Biden welcomes Georgia’s teacher of the year to the White House

First lady Jill Biden hugs 2022 National Teacher of the Year Kurt Russell as President Joe Biden applauds during the 2022 National and State Teachers of the Year event in the East Room of the White House in Washington, Wednesday, April 27, 2022. Cherie Goldman, Georgia's teacher of the year attended the event. (AP Photo/Susan Walsh)

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First lady Jill Biden hugs 2022 National Teacher of the Year Kurt Russell as President Joe Biden applauds during the 2022 National and State Teachers of the Year event in the East Room of the White House in Washington, Wednesday, April 27, 2022. Cherie Goldman, Georgia's teacher of the year attended the event. (AP Photo/Susan Walsh)

Cherie Goldman attended along with the nation’s other honored teachers

WASHINGTON — Georgia’s Teacher of the Year found out she won the title last summer during an event held virtually because of the coronavirus pandemic.

Representatives from Savannah-Chatham County Public Schools and Hesse K-8 School, where Cherie Goldman works as an English as a second language instructor, rushed to her home after her name was announced. They created as much fanfare as they could that day with just a few people gathered outside.

On Wednesday, Goldman finally got a chance to be celebrated in person. Alongside the nation’s other teachers of the year, she arrived at the White House to be feted by President Joe Biden and First Lady Jill Biden, a fellow educator.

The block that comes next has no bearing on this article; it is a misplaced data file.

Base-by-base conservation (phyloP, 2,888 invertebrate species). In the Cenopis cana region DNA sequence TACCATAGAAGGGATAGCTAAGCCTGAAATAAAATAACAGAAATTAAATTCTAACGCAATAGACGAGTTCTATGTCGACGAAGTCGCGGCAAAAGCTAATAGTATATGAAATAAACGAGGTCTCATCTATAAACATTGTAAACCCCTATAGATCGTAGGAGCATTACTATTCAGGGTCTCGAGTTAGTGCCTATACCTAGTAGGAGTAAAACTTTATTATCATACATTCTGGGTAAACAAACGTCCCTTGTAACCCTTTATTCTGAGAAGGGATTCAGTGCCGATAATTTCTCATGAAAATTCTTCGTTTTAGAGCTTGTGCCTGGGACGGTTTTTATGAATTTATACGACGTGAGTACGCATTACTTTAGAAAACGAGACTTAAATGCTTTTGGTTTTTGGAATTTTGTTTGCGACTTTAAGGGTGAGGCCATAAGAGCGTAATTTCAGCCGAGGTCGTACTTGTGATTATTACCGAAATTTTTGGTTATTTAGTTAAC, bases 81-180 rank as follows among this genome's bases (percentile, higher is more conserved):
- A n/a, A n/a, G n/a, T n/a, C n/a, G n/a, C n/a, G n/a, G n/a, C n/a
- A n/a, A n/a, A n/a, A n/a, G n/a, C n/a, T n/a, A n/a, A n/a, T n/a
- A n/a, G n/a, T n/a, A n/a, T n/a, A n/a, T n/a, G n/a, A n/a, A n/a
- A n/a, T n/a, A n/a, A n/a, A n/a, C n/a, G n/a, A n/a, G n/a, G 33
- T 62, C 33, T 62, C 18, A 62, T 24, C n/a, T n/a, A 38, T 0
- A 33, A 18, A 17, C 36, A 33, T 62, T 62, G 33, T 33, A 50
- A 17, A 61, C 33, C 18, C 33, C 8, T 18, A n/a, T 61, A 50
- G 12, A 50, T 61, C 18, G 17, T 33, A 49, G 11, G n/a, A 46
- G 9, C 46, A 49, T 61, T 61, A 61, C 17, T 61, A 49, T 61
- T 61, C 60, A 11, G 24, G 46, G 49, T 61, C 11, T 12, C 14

“What makes your work so special is you: the love and the joy that you bring to it, the empathy and the understanding, the sheer power of your presence,” Jill Biden told the teachers. “You do this work because it’s a part of who you are, because you have a calling. And you’re not alone.”

The president spoke about how teachers can shape young lives, pointing out that nearly everyone can recall the name of educators who were instrumental in the people they had become. And he said he hoped to make the climate better for teachers during his time in office by boosting their pay and resisting efforts such as conservative-led campaigns to ban certain library books.

For Goldman, serving as teacher of the year meant taking a one-year sabbatical to allow her time to attend monthly meetings of the state Board of Education as a non-voting member. She’s also traveling the state to advocate for educators under her platform, “Believe in public education.”

“I think everyone realizes the indispensable role that we’ve been and foundational role that we play in our communities, and for our families and for our students,” she said. “And I’m just encouraging everyone to recognize that integral role that we play in Georgia and in our societies.”

One issue she has focused on is teacher burnout, an issue that the coronavirus pandemic exacerbated. She helped convene focus groups and is working with state Superintendent Richard Woods to produce a report and recommendations that will be shared with each school district.

After the formal ceremony concluded and on the way to a private reception at the White House, Goldman reflected on president and first lady’s remarks.

“It was so inspiring and reinvigorating just to know that we have such support from the highest levels in the land for what we’re doing for students in our country,” she said. “I think it just touched everybody very deeply and we just greatly appreciated the way they’ve opened up the White House to us and the time that they took to share their message and it was just incredibly powerful for everyone.”

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